Thomson matters not closed

Written by admin on 30/07/2019 Categories: 佛山桑拿网

The jailing of Craig Thomson does not put to bed the saga of the former union boss and federal Labor MP.


The one-time national secretary of the Health Services Union was sentenced on Tuesday to three months in jail for spending union funds on prostitutes and personal expenses.

He will try to appeal the sentence and conviction in November.

Abbott government strategists are determined to keep the powderkeg of union corruption alight for as long as possible – preferably with a big bang just before the next election.

There are two angles being pursued.

The first is an inquiry by the powerful House of Representatives privileges committee into whether the former Labor MP misled parliament.

Thomson gave a comprehensive statement on May 21, 2012 in which he firmly denied any misuse of HSU money and railed against the media, enemies in the union movement and his coalition accusers for making false assertions.

Members of the privileges committee are now wading their way through the wealth of evidence before the courts to establish whether Thomson deliberately misled the House and committed a contempt of parliament.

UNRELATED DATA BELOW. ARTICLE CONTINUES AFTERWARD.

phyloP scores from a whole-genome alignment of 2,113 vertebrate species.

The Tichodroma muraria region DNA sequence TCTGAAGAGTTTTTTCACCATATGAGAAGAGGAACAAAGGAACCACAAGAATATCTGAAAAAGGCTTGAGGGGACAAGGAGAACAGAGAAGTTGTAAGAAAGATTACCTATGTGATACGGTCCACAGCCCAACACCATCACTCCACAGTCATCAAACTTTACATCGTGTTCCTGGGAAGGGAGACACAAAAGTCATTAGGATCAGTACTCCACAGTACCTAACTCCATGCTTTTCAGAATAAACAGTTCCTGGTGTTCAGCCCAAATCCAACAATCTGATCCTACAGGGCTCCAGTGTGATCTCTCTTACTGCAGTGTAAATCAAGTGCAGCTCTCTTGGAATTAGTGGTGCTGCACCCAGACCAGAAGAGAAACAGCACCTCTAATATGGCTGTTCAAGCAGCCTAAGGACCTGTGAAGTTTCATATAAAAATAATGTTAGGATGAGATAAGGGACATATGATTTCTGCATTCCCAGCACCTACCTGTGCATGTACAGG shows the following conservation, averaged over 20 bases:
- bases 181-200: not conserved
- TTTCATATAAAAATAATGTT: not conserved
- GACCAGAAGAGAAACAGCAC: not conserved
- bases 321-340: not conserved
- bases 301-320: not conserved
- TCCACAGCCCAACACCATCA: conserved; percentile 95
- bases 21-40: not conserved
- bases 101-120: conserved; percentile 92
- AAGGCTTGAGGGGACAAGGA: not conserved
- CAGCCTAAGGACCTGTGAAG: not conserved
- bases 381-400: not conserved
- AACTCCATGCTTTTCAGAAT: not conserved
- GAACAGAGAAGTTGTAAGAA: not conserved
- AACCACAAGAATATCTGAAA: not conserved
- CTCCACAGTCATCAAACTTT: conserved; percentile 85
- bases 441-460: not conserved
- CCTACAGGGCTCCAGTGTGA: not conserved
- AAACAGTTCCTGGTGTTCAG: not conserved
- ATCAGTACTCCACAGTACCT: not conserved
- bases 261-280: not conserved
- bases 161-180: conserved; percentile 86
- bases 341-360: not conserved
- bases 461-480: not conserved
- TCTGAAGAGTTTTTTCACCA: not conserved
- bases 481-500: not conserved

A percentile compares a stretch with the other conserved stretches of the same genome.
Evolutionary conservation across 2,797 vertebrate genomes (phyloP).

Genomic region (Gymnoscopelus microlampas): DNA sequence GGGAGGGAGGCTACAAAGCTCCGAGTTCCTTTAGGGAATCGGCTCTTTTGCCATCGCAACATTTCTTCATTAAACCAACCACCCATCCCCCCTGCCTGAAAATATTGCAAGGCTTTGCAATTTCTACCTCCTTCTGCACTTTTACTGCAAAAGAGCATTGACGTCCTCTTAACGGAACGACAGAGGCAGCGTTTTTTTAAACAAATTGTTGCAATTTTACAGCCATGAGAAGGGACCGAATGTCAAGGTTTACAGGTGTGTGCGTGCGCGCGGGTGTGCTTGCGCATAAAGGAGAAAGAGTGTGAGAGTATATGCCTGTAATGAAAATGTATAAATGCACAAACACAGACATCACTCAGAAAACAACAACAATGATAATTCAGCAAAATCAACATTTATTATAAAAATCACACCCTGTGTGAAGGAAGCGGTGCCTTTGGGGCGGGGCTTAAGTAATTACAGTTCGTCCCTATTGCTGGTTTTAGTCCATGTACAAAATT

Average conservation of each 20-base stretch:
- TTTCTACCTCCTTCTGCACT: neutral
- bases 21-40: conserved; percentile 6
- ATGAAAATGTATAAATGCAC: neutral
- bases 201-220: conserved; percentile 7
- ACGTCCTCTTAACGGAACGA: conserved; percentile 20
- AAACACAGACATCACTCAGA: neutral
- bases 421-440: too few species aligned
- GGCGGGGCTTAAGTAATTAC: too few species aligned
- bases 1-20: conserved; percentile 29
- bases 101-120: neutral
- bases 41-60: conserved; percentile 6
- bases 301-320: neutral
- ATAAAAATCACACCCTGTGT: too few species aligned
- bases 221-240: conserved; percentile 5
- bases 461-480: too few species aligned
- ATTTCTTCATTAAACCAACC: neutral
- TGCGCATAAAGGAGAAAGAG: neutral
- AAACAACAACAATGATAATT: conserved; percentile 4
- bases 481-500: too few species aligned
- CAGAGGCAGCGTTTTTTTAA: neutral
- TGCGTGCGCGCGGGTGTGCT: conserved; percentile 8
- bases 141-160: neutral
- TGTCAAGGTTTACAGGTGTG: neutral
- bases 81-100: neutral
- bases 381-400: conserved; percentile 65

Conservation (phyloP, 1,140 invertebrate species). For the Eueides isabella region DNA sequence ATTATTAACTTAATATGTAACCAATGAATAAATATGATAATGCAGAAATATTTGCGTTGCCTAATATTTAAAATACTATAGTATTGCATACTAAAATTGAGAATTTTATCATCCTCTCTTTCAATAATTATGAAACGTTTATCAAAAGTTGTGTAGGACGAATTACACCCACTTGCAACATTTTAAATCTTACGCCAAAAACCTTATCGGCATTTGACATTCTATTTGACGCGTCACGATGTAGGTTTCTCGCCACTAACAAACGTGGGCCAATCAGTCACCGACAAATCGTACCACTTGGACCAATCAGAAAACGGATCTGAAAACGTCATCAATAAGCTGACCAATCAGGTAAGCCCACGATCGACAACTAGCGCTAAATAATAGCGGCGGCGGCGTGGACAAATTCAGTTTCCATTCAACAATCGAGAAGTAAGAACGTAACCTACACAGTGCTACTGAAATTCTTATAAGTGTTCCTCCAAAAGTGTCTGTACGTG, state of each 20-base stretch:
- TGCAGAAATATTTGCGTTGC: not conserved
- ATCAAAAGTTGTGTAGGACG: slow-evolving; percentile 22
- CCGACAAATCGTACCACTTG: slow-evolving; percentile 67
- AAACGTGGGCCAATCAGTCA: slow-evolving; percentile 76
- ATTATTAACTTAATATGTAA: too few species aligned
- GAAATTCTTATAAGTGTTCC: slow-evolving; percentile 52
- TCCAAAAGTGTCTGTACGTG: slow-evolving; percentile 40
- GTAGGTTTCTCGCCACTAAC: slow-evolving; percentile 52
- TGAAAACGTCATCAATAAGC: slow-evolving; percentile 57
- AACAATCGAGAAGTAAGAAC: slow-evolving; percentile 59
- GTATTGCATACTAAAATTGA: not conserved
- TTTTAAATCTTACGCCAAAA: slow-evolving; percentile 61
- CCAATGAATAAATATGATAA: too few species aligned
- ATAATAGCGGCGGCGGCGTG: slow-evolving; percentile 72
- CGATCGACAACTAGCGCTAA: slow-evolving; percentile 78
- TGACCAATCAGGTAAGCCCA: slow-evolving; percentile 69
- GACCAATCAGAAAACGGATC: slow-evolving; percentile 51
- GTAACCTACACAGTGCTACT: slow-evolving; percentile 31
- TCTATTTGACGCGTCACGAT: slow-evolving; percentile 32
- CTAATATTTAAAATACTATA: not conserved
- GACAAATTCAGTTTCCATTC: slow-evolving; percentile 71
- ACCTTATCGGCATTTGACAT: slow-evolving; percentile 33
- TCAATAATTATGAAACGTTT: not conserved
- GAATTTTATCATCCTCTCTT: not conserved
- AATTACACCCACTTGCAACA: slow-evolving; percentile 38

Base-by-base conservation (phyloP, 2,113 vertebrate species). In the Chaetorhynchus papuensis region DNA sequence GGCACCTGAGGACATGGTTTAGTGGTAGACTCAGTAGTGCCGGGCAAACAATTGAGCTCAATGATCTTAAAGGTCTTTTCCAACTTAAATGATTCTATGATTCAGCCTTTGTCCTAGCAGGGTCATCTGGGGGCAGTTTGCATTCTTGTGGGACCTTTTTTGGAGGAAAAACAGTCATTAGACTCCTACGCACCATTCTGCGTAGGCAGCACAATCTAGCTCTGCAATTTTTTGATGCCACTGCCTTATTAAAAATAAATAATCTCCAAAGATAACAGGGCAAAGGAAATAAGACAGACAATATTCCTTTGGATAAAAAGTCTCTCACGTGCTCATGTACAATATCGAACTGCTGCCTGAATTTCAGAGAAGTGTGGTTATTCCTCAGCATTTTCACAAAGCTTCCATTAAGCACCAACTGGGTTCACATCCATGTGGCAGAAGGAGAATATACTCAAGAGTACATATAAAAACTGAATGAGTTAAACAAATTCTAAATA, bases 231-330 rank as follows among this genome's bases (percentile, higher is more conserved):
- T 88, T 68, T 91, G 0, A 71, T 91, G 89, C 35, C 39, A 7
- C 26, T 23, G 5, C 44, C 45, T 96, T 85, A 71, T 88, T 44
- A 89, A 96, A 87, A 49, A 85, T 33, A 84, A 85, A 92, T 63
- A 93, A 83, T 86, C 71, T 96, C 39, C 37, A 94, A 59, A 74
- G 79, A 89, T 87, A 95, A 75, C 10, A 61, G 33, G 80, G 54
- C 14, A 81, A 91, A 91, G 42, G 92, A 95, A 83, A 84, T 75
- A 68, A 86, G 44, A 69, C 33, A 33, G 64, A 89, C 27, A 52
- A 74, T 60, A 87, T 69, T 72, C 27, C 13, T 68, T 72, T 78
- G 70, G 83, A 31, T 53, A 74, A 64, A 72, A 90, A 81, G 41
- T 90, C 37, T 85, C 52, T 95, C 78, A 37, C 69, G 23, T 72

If found guilty of contempt of parliament, Thomson could face up to a $5000 fine.

But as no Australian federal MP has ever faced such a penalty, the more likely scenario is a reprimand in writing or admonishment at the Bar of parliament by the speaker.

The second line of inquiry is a royal commission into union corruption, under former High Court justice Dyson Heydon.

The HSU is specifically named in the terms of reference for the inquiry, which Prime Minister Tony Abbott says will “shine a great big spotlight into the dark corners of our community”.

The first public hearing is due to be held on April 9, with a report going to the government by the end of the year.

It could be expected a number of incumbent and former HSU officials will front the inquiry, spilling the beans on what could be other allegations against Thomson and cohorts in the union.

Separate from government, the Fair Work Commission is prevented by law from pursuing a civil case relating to the matters on which Thomson has been convicted.

But the commission is taking legal advice on whether to seek civil penalties and other remedies in the Federal Court on matters that were uncovered during its investigations.

More significantly for Thomson’s own hip pocket, the HSU national executive has announced it will try to recover all of the former official’s unauthorised spending, including that not dealt with in the Melbourne court case.

Acting national secretary Chris Brown says this pursuit will be “vigorous and ongoing”.

Thomson is not fading from the headlines just yet.

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